According to me, you reach product-market fit when you have clarity of what the market requires. Most often the consequence of this understanding reflects in being able to tell the returns one can expect from investment in marketing.

‘If I spend $10 Million in marketing, we should be able to triple our user base over the next 18 months and gather a 5% share in the category that we are targeting.’ When you have ‘Product-Market Fit’, you can essentially express scaling-up in the form of an equation.

 

Building an Organisation

The final stage is to move towards organisation building. If you thought building a product and the business was hard, this is far and away the hardest.

 

A successful business is one which has a high degree of predictability of Income.

 

In a startup things tend to be rather impromptu, most of the decisions are taken in response to the market. Strategies can flip in a matter of months.

Once the company has established a market position and a certain degree of predictability has set into the business, the focus of strategy has to shift away from exploring many pint sized markets to addressing fewer barrel sized market. This involves building an organisation that can take care of certain repetitive functions. You must first of all define these functions, these revenue units, these business vertical and hand them over to appropriately talented individuals.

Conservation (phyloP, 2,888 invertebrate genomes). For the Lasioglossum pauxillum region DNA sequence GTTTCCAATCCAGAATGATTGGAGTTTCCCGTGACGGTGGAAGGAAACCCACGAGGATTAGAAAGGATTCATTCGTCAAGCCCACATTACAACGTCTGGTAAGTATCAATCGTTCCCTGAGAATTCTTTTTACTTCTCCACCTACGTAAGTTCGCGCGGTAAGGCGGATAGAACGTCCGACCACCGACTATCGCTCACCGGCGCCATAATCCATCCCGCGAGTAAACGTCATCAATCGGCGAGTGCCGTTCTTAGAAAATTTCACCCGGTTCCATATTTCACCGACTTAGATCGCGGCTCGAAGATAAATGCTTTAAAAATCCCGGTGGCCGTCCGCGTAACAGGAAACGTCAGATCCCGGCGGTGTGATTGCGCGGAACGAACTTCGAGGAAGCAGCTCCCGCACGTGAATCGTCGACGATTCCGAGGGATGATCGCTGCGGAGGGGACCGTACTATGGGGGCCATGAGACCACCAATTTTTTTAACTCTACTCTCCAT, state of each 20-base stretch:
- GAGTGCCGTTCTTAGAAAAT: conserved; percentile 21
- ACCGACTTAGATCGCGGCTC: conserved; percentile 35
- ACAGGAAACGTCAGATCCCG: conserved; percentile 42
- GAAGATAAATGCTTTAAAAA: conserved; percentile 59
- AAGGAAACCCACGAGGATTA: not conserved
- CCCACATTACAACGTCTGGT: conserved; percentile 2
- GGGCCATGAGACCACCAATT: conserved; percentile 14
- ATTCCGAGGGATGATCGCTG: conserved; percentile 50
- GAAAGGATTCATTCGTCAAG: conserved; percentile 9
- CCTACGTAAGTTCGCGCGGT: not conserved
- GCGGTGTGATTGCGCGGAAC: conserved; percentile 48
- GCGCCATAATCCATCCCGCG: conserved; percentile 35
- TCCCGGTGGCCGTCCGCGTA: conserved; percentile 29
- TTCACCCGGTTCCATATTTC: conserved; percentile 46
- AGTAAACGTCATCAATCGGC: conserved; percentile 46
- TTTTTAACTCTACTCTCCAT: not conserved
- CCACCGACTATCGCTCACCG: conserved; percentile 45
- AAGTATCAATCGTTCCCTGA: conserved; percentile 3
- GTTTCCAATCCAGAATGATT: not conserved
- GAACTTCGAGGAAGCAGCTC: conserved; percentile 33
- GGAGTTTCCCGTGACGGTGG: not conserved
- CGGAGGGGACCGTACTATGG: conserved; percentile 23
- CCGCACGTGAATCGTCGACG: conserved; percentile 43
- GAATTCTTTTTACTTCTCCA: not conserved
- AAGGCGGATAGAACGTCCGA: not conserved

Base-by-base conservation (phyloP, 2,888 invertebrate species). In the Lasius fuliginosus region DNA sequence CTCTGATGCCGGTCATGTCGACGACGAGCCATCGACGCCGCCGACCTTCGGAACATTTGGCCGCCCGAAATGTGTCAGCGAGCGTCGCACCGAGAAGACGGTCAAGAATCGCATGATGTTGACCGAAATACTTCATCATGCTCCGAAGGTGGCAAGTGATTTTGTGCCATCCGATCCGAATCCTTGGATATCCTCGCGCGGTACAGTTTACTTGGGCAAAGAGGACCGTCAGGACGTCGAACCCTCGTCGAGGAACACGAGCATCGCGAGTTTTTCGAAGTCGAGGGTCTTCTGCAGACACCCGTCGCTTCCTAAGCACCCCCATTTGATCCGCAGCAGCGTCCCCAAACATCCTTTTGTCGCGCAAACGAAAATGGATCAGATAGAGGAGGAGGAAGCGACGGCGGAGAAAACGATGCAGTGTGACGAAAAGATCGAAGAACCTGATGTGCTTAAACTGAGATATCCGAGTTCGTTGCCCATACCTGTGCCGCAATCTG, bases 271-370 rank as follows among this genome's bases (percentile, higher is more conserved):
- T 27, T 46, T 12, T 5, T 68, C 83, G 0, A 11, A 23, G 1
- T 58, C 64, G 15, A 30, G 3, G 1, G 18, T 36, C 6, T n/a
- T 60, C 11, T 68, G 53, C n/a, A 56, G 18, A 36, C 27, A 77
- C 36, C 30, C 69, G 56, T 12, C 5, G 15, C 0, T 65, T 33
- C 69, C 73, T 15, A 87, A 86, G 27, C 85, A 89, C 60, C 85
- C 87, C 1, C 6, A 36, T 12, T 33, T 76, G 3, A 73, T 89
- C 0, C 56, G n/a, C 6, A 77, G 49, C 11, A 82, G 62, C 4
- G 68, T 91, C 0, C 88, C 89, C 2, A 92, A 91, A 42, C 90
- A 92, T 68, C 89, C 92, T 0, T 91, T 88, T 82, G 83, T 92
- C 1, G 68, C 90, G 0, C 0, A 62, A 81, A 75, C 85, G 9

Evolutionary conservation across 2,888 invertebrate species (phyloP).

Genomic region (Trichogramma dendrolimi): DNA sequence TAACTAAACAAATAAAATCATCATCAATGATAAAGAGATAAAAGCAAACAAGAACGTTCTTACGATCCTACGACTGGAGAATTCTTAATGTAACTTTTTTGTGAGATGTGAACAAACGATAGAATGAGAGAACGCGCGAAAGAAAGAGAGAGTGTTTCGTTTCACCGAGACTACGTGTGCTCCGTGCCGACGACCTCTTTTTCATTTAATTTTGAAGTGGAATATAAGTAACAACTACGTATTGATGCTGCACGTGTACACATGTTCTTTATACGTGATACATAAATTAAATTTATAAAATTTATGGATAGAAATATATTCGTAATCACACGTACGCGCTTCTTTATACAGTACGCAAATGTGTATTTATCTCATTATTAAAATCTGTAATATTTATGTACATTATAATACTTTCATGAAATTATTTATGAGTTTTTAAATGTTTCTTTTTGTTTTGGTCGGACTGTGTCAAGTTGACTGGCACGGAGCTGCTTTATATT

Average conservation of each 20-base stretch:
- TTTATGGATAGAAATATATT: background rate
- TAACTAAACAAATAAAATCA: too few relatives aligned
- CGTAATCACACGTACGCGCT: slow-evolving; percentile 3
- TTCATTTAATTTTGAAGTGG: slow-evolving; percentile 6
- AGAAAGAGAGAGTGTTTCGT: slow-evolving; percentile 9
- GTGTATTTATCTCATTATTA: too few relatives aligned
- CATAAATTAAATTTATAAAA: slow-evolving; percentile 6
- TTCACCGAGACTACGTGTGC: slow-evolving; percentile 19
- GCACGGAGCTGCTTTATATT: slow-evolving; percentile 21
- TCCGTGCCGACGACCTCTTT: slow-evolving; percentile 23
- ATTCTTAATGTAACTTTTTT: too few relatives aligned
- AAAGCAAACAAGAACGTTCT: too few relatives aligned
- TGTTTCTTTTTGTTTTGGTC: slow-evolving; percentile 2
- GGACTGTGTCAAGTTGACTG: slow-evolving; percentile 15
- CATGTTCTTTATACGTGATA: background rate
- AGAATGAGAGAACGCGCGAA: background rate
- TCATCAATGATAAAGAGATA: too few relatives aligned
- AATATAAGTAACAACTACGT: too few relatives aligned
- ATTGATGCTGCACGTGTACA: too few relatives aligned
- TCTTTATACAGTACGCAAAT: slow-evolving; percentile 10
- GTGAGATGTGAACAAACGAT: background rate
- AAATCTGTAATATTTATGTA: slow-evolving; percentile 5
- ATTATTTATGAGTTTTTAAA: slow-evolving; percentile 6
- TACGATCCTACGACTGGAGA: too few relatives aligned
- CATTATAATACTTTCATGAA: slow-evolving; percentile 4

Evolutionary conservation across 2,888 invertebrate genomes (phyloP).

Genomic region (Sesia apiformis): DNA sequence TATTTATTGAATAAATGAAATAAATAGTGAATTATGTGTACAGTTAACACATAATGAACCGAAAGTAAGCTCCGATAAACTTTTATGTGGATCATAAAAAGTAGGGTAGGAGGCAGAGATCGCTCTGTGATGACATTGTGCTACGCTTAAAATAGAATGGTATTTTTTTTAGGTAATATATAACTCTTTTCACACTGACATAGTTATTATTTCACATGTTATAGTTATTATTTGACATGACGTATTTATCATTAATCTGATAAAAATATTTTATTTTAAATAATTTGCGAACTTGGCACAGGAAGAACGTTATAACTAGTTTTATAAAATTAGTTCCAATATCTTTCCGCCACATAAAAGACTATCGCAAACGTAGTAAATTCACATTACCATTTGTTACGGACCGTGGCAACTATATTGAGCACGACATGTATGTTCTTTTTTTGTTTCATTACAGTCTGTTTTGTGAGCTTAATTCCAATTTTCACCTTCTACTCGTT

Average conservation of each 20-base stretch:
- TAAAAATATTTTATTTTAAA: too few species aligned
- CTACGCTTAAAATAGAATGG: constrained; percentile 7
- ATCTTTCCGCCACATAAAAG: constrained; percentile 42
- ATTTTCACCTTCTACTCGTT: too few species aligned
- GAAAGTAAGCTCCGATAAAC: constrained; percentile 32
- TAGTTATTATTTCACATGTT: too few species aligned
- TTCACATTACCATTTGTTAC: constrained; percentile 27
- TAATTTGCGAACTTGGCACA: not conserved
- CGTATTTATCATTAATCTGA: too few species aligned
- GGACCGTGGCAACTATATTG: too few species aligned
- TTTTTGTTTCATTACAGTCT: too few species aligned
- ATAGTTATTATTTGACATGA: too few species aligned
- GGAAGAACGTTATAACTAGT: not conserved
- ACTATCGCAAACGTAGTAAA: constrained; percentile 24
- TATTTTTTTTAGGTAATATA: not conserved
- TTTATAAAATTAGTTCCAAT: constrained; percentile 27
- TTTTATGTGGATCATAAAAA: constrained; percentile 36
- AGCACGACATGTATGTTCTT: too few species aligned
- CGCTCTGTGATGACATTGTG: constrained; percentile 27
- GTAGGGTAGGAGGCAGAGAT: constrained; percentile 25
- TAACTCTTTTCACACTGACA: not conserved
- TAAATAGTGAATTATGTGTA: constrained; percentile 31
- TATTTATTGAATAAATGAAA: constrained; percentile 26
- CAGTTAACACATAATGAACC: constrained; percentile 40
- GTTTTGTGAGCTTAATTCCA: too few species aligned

In my experience it is important to think about organisation building, when you pass the product stage. Thoughts on organisation building has to begin simultaneously with the process of developing the business.

What would a 100 people organisation look like?

What roles are people going to play?

What are the kinds of skill sets may be required?

Recruitment is a long and arduous process, especially in today’s world. If you find someone who is talented, make a mental note of what role you would want them to play in your business and where you would see them fitting in. Its like a game of chess where you are setting up your pieces for the right time to come along.